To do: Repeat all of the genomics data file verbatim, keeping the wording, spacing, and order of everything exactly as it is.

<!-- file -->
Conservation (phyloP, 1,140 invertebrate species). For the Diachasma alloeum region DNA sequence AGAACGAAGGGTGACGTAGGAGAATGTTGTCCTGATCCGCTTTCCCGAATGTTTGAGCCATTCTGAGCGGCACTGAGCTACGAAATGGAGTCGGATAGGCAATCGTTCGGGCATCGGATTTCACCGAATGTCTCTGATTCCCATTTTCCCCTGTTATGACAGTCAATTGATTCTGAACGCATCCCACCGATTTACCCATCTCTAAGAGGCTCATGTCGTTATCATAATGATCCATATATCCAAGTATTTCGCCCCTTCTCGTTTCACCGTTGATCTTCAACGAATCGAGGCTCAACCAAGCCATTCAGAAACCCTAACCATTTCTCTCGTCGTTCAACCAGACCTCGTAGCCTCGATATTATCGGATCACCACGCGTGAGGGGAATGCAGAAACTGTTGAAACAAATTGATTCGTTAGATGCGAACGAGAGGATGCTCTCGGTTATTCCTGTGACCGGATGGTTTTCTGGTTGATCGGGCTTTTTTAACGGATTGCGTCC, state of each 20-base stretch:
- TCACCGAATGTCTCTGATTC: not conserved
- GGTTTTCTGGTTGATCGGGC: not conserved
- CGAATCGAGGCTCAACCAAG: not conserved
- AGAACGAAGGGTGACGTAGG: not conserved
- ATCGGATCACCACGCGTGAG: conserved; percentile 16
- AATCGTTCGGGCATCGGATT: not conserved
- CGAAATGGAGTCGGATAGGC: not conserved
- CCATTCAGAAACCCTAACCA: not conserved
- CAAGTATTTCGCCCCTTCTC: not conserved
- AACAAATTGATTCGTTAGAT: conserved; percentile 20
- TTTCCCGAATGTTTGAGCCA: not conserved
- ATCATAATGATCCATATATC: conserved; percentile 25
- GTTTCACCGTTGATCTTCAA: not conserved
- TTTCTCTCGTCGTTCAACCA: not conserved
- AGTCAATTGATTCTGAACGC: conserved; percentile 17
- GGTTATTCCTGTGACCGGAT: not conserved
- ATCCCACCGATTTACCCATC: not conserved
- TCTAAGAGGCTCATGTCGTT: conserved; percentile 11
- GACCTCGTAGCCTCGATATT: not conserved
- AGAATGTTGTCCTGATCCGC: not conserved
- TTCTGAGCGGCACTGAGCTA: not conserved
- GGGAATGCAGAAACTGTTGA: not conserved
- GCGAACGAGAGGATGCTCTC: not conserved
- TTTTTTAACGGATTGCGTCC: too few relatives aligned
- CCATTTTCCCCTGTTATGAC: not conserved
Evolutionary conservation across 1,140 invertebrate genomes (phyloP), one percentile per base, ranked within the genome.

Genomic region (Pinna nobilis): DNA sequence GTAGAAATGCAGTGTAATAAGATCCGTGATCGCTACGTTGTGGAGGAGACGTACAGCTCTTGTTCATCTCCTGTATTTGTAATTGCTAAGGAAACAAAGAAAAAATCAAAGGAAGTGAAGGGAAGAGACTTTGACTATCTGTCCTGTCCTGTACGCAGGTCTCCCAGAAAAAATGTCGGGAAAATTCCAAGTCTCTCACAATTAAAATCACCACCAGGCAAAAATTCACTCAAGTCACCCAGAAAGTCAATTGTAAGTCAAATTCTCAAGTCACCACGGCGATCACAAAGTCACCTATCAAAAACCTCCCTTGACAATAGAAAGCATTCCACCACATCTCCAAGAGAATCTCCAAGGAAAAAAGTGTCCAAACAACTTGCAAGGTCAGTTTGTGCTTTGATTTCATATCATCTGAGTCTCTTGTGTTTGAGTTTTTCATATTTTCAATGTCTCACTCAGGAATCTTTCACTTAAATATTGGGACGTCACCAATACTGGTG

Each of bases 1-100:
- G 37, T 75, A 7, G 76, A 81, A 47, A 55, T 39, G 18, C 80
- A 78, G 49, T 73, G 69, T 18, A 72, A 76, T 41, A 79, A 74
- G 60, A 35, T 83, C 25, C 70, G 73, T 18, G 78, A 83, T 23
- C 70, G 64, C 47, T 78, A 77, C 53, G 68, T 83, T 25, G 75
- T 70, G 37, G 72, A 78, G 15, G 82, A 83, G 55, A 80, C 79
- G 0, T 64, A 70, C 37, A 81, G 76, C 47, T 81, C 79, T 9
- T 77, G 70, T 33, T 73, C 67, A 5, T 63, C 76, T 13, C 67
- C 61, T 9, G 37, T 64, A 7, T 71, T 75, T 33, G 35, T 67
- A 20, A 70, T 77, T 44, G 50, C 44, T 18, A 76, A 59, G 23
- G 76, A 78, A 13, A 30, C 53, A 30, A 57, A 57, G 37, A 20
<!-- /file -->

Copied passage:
Conservation (phyloP, 1,140 invertebrate species). For the Diachasma alloeum region DNA sequence AGAACGAAGGGTGACGTAGGAGAATGTTGTCCTGATCCGCTTTCCCGAATGTTTGAGCCATTCTGAGCGGCACTGAGCTACGAAATGGAGTCGGATAGGCAATCGTTCGGGCATCGGATTTCACCGAATGTCTCTGATTCCCATTTTCCCCTGTTATGACAGTCAATTGATTCTGAACGCATCCCACCGATTTACCCATCTCTAAGAGGCTCATGTCGTTATCATAATGATCCATATATCCAAGTATTTCGCCCCTTCTCGTTTCACCGTTGATCTTCAACGAATCGAGGCTCAACCAAGCCATTCAGAAACCCTAACCATTTCTCTCGTCGTTCAACCAGACCTCGTAGCCTCGATATTATCGGATCACCACGCGTGAGGGGAATGCAGAAACTGTTGAAACAAATTGATTCGTTAGATGCGAACGAGAGGATGCTCTCGGTTATTCCTGTGACCGGATGGTTTTCTGGTTGATCGGGCTTTTTTAACGGATTGCGTCC, state of each 20-base stretch:
- TCACCGAATGTCTCTGATTC: not conserved
- GGTTTTCTGGTTGATCGGGC: not conserved
- CGAATCGAGGCTCAACCAAG: not conserved
- AGAACGAAGGGTGACGTAGG: not conserved
- ATCGGATCACCACGCGTGAG: conserved; percentile 16
- AATCGTTCGGGCATCGGATT: not conserved
- CGAAATGGAGTCGGATAGGC: not conserved
- CCATTCAGAAACCCTAACCA: not conserved
- CAAGTATTTCGCCCCTTCTC: not conserved
- AACAAATTGATTCGTTAGAT: conserved; percentile 20
- TTTCCCGAATGTTTGAGCCA: not conserved
- ATCATAATGATCCATATATC: conserved; percentile 25
- GTTTCACCGTTGATCTTCAA: not conserved
- TTTCTCTCGTCGTTCAACCA: not conserved
- AGTCAATTGATTCTGAACGC: conserved; percentile 17
- GGTTATTCCTGTGACCGGAT: not conserved
- ATCCCACCGATTTACCCATC: not conserved
- TCTAAGAGGCTCATGTCGTT: conserved; percentile 11
- GACCTCGTAGCCTCGATATT: not conserved
- AGAATGTTGTCCTGATCCGC: not conserved
- TTCTGAGCGGCACTGAGCTA: not conserved
- GGGAATGCAGAAACTGTTGA: not conserved
- GCGAACGAGAGGATGCTCTC: not conserved
- TTTTTTAACGGATTGCGTCC: too few relatives aligned
- CCATTTTCCCCTGTTATGAC: not conserved
Evolutionary conservation across 1,140 invertebrate genomes (phyloP), one percentile per base, ranked within the genome.

Genomic region (Pinna nobilis): DNA sequence GTAGAAATGCAGTGTAATAAGATCCGTGATCGCTACGTTGTGGAGGAGACGTACAGCTCTTGTTCATCTCCTGTATTTGTAATTGCTAAGGAAACAAAGAAAAAATCAAAGGAAGTGAAGGGAAGAGACTTTGACTATCTGTCCTGTCCTGTACGCAGGTCTCCCAGAAAAAATGTCGGGAAAATTCCAAGTCTCTCACAATTAAAATCACCACCAGGCAAAAATTCACTCAAGTCACCCAGAAAGTCAATTGTAAGTCAAATTCTCAAGTCACCACGGCGATCACAAAGTCACCTATCAAAAACCTCCCTTGACAATAGAAAGCATTCCACCACATCTCCAAGAGAATCTCCAAGGAAAAAAGTGTCCAAACAACTTGCAAGGTCAGTTTGTGCTTTGATTTCATATCATCTGAGTCTCTTGTGTTTGAGTTTTTCATATTTTCAATGTCTCACTCAGGAATCTTTCACTTAAATATTGGGACGTCACCAATACTGGTG

Each of bases 1-100:
- G 37, T 75, A 7, G 76, A 81, A 47, A 55, T 39, G 18, C 80
- A 78, G 49, T 73, G 69, T 18, A 72, A 76, T 41, A 79, A 74
- G 60, A 35, T 83, C 25, C 70, G 73, T 18, G 78, A 83, T 23
- C 70, G 64, C 47, T 78, A 77, C 53, G 68, T 83, T 25, G 75
- T 70, G 37, G 72, A 78, G 15, G 82, A 83, G 55, A 80, C 79
- G 0, T 64, A 70, C 37, A 81, G 76, C 47, T 81, C 79, T 9
- T 77, G 70, T 33, T 73, C 67, A 5, T 63, C 76, T 13, C 67
- C 61, T 9, G 37, T 64, A 7, T 71, T 75, T 33, G 35, T 67
- A 20, A 70, T 77, T 44, G 50, C 44, T 18, A 76, A 59, G 23
- G 76, A 78, A 13, A 30, C 53, A 30, A 57, A 57, G 37, A 20